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ISME calls on Government to urgently tackle fraud on businesses

Failure to tackle online and telephone fraud costs small businesses €310 million annually

5th July 2023: The Irish SME Association, ISME, is calling on Government to introduce measures as a matter of urgency, that will help tackle and reduce business fraud in Ireland. If successfully implemented, these simple suggested steps will reduce fraud and save small businesses from severe financial loss. Currently the cost of fraud to the SME sector is conservatively estimated at €310 million annually.

Tackling business fraud crosses a range of government departments and state agencies, so ISME will be contacting the Minister for Finance; Minister for Enterprise, Trade and Employment;  the Minister for the Environment, Climate and Communications; the Central Bank; ComReg and the Garda National Economic Crime Bureau, in its effort to implement three basic fraud reduction tactics for businesses.

The top three measures to tackle basic online and telephone fraud are:

  • Tackling email compromise – with good workplace security and password policy. Email compromise is used to carry out invoice redirect fraud, or to circulate malware or ransomware, through phishing or social engineering. Service providers must do more to stop email compromise at source.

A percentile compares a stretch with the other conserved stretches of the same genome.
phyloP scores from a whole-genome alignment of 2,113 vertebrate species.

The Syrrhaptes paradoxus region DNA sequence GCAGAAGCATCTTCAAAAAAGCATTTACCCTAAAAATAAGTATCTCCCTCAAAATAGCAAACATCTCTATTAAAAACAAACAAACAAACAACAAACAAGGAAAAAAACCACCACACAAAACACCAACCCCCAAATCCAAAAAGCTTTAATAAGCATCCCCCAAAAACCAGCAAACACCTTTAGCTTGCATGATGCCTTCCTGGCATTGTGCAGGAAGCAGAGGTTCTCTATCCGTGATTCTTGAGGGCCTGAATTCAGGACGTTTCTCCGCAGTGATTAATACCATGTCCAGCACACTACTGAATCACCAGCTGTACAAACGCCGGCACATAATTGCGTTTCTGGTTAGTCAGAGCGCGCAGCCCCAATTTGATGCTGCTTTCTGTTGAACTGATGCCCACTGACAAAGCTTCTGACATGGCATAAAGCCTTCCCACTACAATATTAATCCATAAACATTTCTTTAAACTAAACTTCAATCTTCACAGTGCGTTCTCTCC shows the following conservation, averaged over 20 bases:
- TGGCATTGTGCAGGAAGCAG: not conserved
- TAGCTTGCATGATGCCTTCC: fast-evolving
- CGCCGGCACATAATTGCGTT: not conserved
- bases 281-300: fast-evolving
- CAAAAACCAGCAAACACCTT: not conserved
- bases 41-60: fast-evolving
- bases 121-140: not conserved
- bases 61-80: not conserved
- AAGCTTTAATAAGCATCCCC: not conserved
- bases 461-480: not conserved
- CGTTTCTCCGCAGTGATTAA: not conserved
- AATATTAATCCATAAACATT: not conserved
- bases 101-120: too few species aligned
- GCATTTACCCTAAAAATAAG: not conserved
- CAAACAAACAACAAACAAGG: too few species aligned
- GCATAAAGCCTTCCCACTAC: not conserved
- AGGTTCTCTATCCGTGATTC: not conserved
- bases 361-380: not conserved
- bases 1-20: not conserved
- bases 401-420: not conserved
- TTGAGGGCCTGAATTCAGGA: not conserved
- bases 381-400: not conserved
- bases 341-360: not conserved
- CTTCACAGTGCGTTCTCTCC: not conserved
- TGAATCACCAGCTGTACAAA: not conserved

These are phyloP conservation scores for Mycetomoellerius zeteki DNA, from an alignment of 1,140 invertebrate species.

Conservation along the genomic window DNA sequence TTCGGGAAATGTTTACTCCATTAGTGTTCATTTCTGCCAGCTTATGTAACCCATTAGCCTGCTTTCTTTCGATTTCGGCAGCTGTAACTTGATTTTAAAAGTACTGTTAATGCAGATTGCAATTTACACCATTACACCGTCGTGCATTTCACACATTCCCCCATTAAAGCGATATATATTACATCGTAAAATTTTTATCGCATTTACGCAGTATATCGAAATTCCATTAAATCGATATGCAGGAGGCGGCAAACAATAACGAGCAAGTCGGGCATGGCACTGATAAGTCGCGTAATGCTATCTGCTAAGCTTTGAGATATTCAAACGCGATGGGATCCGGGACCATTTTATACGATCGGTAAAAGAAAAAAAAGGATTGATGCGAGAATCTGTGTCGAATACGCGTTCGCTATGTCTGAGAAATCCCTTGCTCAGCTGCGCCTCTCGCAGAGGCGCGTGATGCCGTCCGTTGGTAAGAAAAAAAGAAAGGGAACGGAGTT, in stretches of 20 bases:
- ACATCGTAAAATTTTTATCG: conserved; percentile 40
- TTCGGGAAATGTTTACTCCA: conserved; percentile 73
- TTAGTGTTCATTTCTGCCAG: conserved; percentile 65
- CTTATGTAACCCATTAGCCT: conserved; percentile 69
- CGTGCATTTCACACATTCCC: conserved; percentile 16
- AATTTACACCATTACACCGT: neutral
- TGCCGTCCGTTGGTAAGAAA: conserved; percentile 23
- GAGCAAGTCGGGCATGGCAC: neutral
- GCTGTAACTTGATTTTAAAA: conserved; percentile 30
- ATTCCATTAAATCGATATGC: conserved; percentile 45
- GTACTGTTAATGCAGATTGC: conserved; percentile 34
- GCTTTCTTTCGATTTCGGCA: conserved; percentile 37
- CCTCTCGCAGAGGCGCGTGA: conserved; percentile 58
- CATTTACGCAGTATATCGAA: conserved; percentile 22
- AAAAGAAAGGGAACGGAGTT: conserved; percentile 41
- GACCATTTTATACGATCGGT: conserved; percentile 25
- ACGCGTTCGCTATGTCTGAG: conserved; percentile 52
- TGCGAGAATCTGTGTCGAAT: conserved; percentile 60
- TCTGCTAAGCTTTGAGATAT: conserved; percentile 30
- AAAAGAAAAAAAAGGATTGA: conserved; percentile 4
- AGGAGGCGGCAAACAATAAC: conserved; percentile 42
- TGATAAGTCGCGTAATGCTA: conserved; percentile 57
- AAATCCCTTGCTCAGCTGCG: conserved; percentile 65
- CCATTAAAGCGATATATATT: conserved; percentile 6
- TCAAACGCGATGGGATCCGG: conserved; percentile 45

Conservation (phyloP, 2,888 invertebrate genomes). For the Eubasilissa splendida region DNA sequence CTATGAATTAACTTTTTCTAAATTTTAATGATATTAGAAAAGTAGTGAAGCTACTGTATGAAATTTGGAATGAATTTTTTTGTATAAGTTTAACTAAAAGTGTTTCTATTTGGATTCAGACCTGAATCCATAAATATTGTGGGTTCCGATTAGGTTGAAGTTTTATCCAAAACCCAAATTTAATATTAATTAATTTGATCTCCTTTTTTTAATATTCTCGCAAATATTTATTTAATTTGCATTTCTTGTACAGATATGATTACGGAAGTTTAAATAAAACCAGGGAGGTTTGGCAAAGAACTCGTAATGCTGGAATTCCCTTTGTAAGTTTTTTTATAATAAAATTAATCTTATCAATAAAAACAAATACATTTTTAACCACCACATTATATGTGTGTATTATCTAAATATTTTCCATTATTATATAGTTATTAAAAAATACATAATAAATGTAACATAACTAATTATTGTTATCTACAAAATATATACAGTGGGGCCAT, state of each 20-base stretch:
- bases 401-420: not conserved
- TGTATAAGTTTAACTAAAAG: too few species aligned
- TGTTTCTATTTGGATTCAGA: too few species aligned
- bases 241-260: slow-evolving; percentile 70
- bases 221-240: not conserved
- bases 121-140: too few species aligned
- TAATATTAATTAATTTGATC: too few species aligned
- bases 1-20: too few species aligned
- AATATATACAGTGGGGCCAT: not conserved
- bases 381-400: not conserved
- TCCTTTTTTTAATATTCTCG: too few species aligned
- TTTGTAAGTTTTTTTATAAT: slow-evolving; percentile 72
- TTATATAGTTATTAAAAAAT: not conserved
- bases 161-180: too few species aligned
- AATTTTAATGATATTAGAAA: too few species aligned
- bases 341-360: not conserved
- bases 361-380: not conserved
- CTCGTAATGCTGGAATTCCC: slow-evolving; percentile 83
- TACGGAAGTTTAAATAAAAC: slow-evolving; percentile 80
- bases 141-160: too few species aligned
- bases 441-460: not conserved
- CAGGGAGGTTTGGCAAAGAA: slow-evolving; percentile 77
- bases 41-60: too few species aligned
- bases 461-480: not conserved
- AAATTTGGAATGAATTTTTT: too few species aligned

• Tackling scam texts and calls – with the installation of filters capable of detecting incoming fake calls or texts. Large numbers of businesses and consumers have been victims of “smishing” texts which purport to originate from service providers. ComReg estimates the cost alone of these scam calls and texts in Ireland to be in the region of €300m per annum. The technology to disrupt scam texts and calls exists. It simply must be rolled out to all manufacturers and network operators.
  • Tackling invoice redirect fraud – with Confirmation of Payee (CoP) technology for Electronic Funds Transfer (EFT) payments. Fraudulent EFT activity has significantly increased in Ireland recently as legitimate IBAN changes have occurred because of the closure of Ulster Bank and KBC. EFT payments in Ireland rely fully on the payee IBAN to affect the payment, yet payee details are not cross-checked by banks against the IBAN on record for that payee. CoP requires a bank to match the payee IBAN with the name of the payee on file, and if the IBAN does not match the payee name, the payment will not be processed. There is no reason Irish banks should not immediately roll out CoP.

Commenting on these pressing fraudulent issues, Neil McDonnell, CEO of ISME, said: “Small businesses continue to suffer losses in the tens of millions because Ireland is failing to tackle the most basic elements of online and telephone fraud. It is not just these businesses that suffer, consumers are also affected by these types of fraud. This cannot continue, Government action is needed, now.

Therefore, we are calling on the Government to impose these three basic fraud reduction tactics on telephony operators, internet service providers and banks with immediate effect. While they will not eliminate fraud, these measures will most certainly make substantial steps in the right direction to reduce it.”